Andrew Hood @eurohoody: Despite the hyped, better field at Tirreno, overall the racing was more aggressive and unpredictable at Paris-Nice. That’s in large part to the creative course design and harder terrain at Paris-Nice. Sunday’s finale was the best day of stage-race racing so far in 2018.
Dane Cash @danecash: Paris-Nice by a mile. The number of winning long-distance attacks was enough to seal the deal anyway, but Tirreno-Adriatico didn’t help itself with an all-too-decisive team time trial. A boring opening stage proved to be the most important day of the whole race.
Who (or what) was the biggest surprise coming out of Paris-Nice? Tirreno-Adriatico?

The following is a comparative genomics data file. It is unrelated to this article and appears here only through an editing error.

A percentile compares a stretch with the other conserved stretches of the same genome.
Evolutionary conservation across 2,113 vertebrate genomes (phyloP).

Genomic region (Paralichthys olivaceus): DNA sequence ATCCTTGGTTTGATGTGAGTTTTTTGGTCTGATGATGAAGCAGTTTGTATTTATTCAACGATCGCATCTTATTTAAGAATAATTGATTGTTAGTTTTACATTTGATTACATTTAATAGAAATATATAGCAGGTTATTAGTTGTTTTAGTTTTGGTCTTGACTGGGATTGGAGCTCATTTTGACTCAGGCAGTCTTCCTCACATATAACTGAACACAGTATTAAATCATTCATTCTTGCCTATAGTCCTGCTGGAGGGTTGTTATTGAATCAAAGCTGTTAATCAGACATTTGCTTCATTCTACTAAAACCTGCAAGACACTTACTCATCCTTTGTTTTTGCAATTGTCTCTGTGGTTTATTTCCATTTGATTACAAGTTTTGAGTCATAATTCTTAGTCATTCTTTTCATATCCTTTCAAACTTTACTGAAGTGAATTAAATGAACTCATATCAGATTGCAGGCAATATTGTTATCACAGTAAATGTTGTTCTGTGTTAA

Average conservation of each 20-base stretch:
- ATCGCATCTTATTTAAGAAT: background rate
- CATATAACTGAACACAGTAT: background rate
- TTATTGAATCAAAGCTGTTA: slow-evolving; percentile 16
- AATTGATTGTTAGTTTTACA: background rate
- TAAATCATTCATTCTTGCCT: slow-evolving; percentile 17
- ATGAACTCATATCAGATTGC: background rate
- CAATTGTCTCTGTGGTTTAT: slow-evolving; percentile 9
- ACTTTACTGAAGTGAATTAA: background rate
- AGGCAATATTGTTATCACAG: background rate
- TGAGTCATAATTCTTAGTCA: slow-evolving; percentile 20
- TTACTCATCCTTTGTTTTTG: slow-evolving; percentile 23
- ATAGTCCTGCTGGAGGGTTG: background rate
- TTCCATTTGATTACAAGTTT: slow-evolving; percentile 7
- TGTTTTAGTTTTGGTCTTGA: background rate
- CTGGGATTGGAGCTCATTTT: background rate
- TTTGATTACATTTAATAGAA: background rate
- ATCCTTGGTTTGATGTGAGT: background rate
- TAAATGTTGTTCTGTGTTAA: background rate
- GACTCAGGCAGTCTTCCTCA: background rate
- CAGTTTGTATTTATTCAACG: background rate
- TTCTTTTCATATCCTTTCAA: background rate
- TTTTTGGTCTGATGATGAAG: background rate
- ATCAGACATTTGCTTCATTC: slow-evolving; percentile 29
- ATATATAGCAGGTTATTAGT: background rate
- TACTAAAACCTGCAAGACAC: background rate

Fred: For P-N the surprise was Sky’s weakness. I had assumed that Wout Poels and Sergio Henao would mop the floors with the field. After Poels crashed, there was no Plan B. For T-A the surprise was Tiesj Benoot finishing fourth overall. Is there anything he can’t do?
Spencer: I’ll admit it: I was sleeping on Marc Soler, and he really surprised me in winning the overall at Paris-Nice. Chapeau, señor. Froome surprised me by being well off the pace at Tirreno-Adriatico. More on that in a sec, but for chrissake … He shouldn’t be finishing behind guys like Ivan Santaromita or Ben Hermans on a climbing stage!